The Washington PostDemocracy Dies in Darkness

Opinion Trump is gambling big in Wisconsin and Arizona. Losses there could be painful.

Former president Donald Trump speaks during the National Rifle Association annual meeting in Houston on May 27. (Michael Wyke/AP)
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Donald Trump took a body blow when Georgia Republicans decisively rejected his endorsed candidates in a panoply of Peach State races two weeks ago. Now, the pugnacious former president is punching back by endorsing little-known outsiders in races in Arizona and Wisconsin. Losing those risky bets would likely fatally damage the idea that he is an all-powerful figure and endanger his chances of winning the party’s 2024 presidential nomination.

It wasn’t long ago that Trump’s endorsement was viewed as the golden ticket in Republican politics. Candidates flocked to his seaside estate at Mar-a-Lago to lobby the man for his support. His embrace, they thought, could make or break them.

The political parade has proved personally lucrative for Trump, with wannabe Trumpkins spending tens of thousands of dollars on fundraisers at his posh club. Those who won his support surely know by now that the cost — both financially and in terms of personal dignity — was not worth it.

Trump’s acolytes inflate his endorsement winning percentage by including wins by uncontested incumbents, the political equivalent of including spring training games in a baseball team’s record. Before the Georgia primary, a number of Trump endorsees, such as Nebraska’s Charles Herbster, had lost their primary battles. Others barely squeaked through with uninspiring wins. Trump’s record plummeted after Georgia, with former senator David Perdue and Rep. Jody Hice losing their races for governor and secretary of state, respectively. Two of Trump’s congressional endorsees in contested primaries, Jake Evans and Vernon Jones, couldn’t even get a quarter of the vote.

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That makes Trump’s latest endorsements a key test of his continued power. His pick in Arizona’s U.S. Senate primary, Blake Masters, is a first-time candidate backed with $13.5 million from his former boss, tech entrepreneur Peter Thiel. Trump’s endorsement could help Masters, but the primary was a close three-way race in polls taken before Trump’s selection. There’s no guarantee Masters will prevail.

Trump’s selection in Wisconsin’s gubernatorial race, business executive Tim Michels, is even riskier. Michels hasn’t run for office since his 11-point loss to then-incumbent Democratic Sen. Russ Feingold in 2004, and he has relied on his personal wealth to flood the airwaves with television ads to boost his standing.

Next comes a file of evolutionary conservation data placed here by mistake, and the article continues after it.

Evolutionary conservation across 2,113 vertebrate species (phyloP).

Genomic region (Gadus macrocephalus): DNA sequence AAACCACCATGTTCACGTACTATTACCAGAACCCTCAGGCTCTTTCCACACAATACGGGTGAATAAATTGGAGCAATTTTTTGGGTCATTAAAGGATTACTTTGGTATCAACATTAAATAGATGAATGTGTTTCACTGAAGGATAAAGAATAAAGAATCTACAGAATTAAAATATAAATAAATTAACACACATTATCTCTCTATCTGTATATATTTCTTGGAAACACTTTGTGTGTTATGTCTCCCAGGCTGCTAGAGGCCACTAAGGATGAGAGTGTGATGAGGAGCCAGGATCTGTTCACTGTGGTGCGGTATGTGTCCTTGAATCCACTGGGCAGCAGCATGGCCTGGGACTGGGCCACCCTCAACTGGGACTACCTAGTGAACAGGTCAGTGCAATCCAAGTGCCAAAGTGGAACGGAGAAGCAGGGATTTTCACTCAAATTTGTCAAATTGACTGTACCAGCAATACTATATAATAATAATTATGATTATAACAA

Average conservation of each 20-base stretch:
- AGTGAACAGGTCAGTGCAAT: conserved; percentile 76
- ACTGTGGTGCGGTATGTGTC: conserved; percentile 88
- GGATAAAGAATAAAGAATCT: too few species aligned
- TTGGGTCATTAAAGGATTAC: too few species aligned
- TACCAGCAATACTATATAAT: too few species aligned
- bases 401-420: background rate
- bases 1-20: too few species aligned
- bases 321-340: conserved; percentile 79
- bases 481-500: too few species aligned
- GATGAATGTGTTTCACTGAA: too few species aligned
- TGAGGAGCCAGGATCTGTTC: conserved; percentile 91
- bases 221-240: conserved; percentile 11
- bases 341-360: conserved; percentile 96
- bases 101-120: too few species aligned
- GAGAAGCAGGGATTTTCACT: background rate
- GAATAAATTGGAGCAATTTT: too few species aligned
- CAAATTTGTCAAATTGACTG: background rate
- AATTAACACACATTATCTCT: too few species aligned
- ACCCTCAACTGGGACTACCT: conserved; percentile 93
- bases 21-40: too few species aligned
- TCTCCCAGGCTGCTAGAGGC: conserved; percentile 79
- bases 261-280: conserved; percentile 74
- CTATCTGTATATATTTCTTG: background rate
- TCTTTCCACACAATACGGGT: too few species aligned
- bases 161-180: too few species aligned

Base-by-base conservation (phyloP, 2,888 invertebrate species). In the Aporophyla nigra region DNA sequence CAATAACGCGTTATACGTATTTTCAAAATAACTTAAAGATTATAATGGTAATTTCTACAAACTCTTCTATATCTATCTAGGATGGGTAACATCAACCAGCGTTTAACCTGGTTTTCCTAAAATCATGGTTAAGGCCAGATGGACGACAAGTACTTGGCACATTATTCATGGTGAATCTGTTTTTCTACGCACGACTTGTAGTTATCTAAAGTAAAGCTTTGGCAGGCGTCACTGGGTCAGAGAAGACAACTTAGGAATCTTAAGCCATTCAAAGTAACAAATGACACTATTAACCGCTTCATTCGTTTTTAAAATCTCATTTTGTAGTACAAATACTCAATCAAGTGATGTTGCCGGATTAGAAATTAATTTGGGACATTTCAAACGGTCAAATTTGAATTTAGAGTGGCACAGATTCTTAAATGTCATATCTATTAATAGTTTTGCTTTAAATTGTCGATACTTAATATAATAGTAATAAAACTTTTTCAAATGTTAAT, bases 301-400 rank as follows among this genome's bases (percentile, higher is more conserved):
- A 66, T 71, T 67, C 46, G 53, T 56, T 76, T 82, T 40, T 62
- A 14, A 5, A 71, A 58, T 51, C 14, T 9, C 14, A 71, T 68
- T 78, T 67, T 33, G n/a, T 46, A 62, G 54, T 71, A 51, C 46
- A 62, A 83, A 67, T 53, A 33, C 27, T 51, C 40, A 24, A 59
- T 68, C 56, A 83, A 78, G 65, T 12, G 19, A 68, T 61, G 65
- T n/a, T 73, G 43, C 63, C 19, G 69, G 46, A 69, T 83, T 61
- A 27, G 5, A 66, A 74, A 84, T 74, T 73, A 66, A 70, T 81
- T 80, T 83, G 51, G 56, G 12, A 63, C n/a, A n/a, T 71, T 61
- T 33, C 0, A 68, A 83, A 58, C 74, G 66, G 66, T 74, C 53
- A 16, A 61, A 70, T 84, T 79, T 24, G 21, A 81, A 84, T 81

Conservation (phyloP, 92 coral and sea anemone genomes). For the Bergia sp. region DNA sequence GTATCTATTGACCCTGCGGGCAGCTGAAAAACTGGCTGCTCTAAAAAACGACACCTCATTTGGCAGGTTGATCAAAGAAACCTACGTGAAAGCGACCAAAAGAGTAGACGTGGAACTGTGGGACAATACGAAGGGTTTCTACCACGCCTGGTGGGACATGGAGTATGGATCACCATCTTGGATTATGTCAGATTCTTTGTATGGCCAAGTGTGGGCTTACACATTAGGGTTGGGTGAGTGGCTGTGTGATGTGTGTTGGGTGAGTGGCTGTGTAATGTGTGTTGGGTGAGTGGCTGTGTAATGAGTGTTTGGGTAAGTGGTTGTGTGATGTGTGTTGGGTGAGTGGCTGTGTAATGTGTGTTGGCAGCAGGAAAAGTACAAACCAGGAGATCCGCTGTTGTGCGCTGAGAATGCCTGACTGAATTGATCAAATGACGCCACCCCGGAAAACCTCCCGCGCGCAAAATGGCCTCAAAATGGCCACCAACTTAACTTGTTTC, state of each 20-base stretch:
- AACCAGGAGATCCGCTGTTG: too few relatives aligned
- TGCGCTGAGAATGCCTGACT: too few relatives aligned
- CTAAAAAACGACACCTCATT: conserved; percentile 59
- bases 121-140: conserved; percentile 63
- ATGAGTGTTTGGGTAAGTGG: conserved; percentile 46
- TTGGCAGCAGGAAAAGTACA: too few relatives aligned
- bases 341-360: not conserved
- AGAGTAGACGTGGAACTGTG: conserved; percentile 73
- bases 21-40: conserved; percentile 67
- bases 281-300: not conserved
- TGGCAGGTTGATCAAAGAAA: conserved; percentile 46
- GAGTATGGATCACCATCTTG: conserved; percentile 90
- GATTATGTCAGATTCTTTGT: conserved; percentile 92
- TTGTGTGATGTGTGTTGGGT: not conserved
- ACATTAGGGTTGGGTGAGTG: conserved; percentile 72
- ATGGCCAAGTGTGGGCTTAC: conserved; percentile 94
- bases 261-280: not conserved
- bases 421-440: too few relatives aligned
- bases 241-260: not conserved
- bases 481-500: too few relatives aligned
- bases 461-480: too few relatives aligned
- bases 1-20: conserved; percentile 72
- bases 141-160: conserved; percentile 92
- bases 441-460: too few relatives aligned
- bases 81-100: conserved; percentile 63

Michels was so little known that he received only 2.8 percent of the delegate votes at the Republican State Convention this year. He is running against former lieutenant governor Rebecca Kleefisch, who has locked up the support from Wisconsin’s powerful GOP establishment. Two other candidates, state Rep. Tim Ramthun and 2018 Senate candidate Kevin Nicholson, are also running as conservative outsiders. Nicholson in particular will have staying power as he is backed by Dick Uihlein, one of the GOP’s biggest megadonors. Trump’s move won’t clear the field.

Nor is Trump’s endorsement a guaranteed boon for Michels. A recent Marquette University Law School poll found that only 49 percent of Republicans said a Trump endorsement would make them more likely to vote for a candidate. That might sound like a lot, but polls in Georgia consistently found that Trump’s endorsement would help Perdue, too. On Election Day, Perdue got only 22 percent of the vote as a record number of people cast ballots in the GOP primary.

The voting rules in Wisconsin and Arizona also potentially favor the candidates running against Trump’s choice. Wisconsin, like Georgia, does not have partisan voter registration, allowing independents and Democrats to participate in the Republican race. Arizona does have partisan registration, but it permits independents to vote in either party’s contest. Trump’s foes in Georgia, Gov. Brian Kemp and Secretary of State Brad Raffensperger, clearly benefited from such crossover voting. The person who emerges as Michels’s or Masters’s main adversary could be helped by something similar.

Of course, Trump’s picks could win. His late endorsements of J.D. Vance and Mehmet Oz in the Ohio and Pennsylvania senatorial contests clearly helped them narrowly prevail. The same could be true in Arizona and Wisconsin. In fact, one poll showed Michels had pulled even with Kleefisch before the endorsement. Vance and Oz moved up in polls by a few points after Trump anointed them, suggesting something similar could make Michels and Masters the front-runners as their campaigns head into the final stretch.

The question, then, will be whether that’s enough to hold up against the barrage of negative ads coming their way. One of Masters’s main foes, business executive Jim Lamon, is already bashing him for his Big Tech past and controversial statements he made as a college student. Michels’s foes will surely go negative on him, too. These races are going to get ugly, quickly.

Trump has to win with both of these picks to stay strong. Lose with either, and his potential 2024 foes will see there’s a lane in which to challenge him.

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